Head selection is all a matter of what you shoot. As I said I do a lot of landscapes and buildings. But it does not end there for me. I shoot a fair amount of macro work as well as a ton of night shooting. I shoot some wildlife and birds but for that, I use a monopod.
The ball head is probably the all-a-round most popular. It is the fastest head to use so for sports, wildlife, and portraits. Typically you have one lock that unlocks all of the head movement. On the three-way head, you have 3 locks to loosen.
The 3-way Pan Tilt Head is easy to adjust but not as quick as the ball head.
The geared head is the slowest to use but the most exact in adjustment.
The geared head has three-way adjustment but instead of the screwdriver type handles of my three-way pan-tilt, it has knobs that I turn to make adjustments. Each of the 3 adjustments has two knobs.
The star-shaped knob on my Benro is for making a quick, rough adjustment. Once I have done that I turn the round knob for the final adjustment. As I turn it the head moves ever so slightly permitting extremely deliberate micrometer adjustment. This is slow but when I am lining up a shot of architecture or a landscape, but it works great. It is super for shooting the moon or Milky Way. When I am shooting macro it lets me get the precise adjustment that I need when working close to a subject with my macro focus stage. Most heads today have a quick-release plate so you aren't always screwing and unscrewing your camera from the head. Manufacturers use different plates. The most common today is the Arca-Swiss type. You want to stick with one plate so they fit your tripod head and monopod head and any other equipment you plan to mount such as a macro focusing stage or rail.
A slow and deliberate process to be sure. But using a macro focusing rail with a geared head affords excellent control of positioning and focusing when doing very close work. If you add a tripod with a gear-driven column to the setup then you have the ultimate as far as critical control.
As I said, I use a tripod a lot, but there are times when the only thing that will work for me is my monopod. Monopods also have options. For tripods, I have carbon fiber and aluminum. I decided to go with a carbon fiber monopod. While I am not too concerned about the weight of my tripod, (I have 4 to pick from) my monopod has to be carbon fiber. For my monopod, I want lighter weight.
I use my monopod for photographing birds. When I use my monopod, I'm invariably using my fairly heavy Fuji 100-400mm lens, often with a 1.4 teleconverter. I need a solid monopod. I need the monopod to support the weight because while looking through the camera waiting for a bird to take off my arms would get too tired. This is also important if you shoot sports. If your camera is not in the up, ready to shoot position at all times during an event, you are going to miss shots. No one can hold a big lens up “at ready” to shoot during an entire game or auto race. The monopod can easily be used when sitting in the stands because you just have one leg between your feet.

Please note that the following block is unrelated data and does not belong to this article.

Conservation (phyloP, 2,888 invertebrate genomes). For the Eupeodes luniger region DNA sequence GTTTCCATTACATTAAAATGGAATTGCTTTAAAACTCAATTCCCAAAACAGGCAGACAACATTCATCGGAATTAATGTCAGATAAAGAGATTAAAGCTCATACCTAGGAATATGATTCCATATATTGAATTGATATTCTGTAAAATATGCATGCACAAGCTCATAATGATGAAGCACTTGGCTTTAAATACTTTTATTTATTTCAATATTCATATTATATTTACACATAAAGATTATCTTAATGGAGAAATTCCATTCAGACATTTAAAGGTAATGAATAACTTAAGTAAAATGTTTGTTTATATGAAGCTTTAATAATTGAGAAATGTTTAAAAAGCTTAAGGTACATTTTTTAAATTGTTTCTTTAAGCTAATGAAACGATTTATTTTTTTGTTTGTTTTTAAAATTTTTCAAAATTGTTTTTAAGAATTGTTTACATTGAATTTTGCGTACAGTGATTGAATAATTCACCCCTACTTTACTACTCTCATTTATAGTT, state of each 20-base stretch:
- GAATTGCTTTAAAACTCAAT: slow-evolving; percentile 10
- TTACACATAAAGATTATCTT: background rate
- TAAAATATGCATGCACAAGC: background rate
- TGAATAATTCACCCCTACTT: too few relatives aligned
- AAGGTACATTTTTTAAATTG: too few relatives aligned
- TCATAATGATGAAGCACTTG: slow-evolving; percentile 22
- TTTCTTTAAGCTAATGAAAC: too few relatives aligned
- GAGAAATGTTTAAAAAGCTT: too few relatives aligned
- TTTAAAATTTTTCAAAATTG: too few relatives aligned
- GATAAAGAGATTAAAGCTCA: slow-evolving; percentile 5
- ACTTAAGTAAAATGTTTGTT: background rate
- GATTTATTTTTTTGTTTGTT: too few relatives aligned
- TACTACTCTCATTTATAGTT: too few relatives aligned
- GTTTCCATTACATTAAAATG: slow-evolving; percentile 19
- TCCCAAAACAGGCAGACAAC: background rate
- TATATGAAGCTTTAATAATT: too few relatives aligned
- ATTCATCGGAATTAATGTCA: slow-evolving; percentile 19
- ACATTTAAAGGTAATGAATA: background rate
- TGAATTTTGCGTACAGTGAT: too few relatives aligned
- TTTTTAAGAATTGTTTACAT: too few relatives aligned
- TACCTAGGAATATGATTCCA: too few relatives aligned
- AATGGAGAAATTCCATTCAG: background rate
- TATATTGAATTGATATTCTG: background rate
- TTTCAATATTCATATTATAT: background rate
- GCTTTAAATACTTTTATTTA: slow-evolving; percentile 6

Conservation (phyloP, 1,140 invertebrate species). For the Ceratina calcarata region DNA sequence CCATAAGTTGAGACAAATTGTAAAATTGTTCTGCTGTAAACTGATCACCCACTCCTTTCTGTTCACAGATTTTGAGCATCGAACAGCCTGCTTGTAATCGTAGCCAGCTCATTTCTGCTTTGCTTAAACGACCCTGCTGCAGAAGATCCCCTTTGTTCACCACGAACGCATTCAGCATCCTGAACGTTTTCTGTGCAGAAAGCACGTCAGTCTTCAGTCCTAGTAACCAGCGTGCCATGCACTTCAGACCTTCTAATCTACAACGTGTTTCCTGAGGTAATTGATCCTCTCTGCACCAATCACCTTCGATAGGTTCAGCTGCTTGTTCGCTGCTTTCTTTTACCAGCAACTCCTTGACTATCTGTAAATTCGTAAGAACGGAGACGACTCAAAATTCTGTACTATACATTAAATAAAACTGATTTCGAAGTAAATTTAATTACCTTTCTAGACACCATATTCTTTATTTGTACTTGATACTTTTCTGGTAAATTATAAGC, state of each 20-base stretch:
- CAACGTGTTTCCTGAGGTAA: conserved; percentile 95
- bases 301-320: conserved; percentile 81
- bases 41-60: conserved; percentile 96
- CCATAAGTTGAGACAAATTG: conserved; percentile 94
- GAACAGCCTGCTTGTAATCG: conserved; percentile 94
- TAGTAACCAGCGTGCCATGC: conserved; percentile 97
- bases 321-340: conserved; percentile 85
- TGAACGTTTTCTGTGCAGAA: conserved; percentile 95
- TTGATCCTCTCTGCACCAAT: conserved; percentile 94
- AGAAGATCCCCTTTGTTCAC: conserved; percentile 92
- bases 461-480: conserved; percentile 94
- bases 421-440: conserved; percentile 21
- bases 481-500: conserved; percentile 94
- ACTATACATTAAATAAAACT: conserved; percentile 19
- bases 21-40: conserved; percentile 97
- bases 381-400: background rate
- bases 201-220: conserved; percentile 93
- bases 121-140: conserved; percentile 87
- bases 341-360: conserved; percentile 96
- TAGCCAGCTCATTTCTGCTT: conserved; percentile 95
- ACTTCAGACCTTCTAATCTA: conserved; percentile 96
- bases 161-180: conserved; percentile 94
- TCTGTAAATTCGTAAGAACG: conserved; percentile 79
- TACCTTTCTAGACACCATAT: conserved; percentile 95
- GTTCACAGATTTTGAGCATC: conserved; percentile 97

On my monopod, I have the ProMaster MH-02 head. It is a tilt head which is all I need on a monopod. Some people use ball heads but I tried one and did not like it because when I would unlock it, I felt that the monopod and camera were a little bit out of control. I am trying to be diplomatic about a ball head on a monopod. Is anything “a little” out of control? Another thing I like about the MH-02 is that it uses the same Arca Swiss type quick release plate that my Benro geared head and my macro focusing stage use. This makes switching between the monopod, tripod, and stage seamless.
The Promaster MH-2 Head on my monopod is just the ticket for shooting detail on the tops of tall buildings. Birds, planes, and UFOs.
Monopods work great when you are in tall grass where setting up a tripod would be difficult. You can also use them in the stands. If you are sitting in the bleachers at a softball game you can lower it so your camera is right in front of you up and ready to shoot so you don’t miss a great shot.
Some tripods have a leg that unscrews and becomes a monopod. That might be something to look into when shopping.
The Promaster XC-M 525 CK is a Carbon Fiber tripod with a built-in monopod. A friend of mine has that one and it works great for her. It comes with a ball head and it uses the popular Arca-Swiss type plate. At $269.99 it would get most people off to a good start.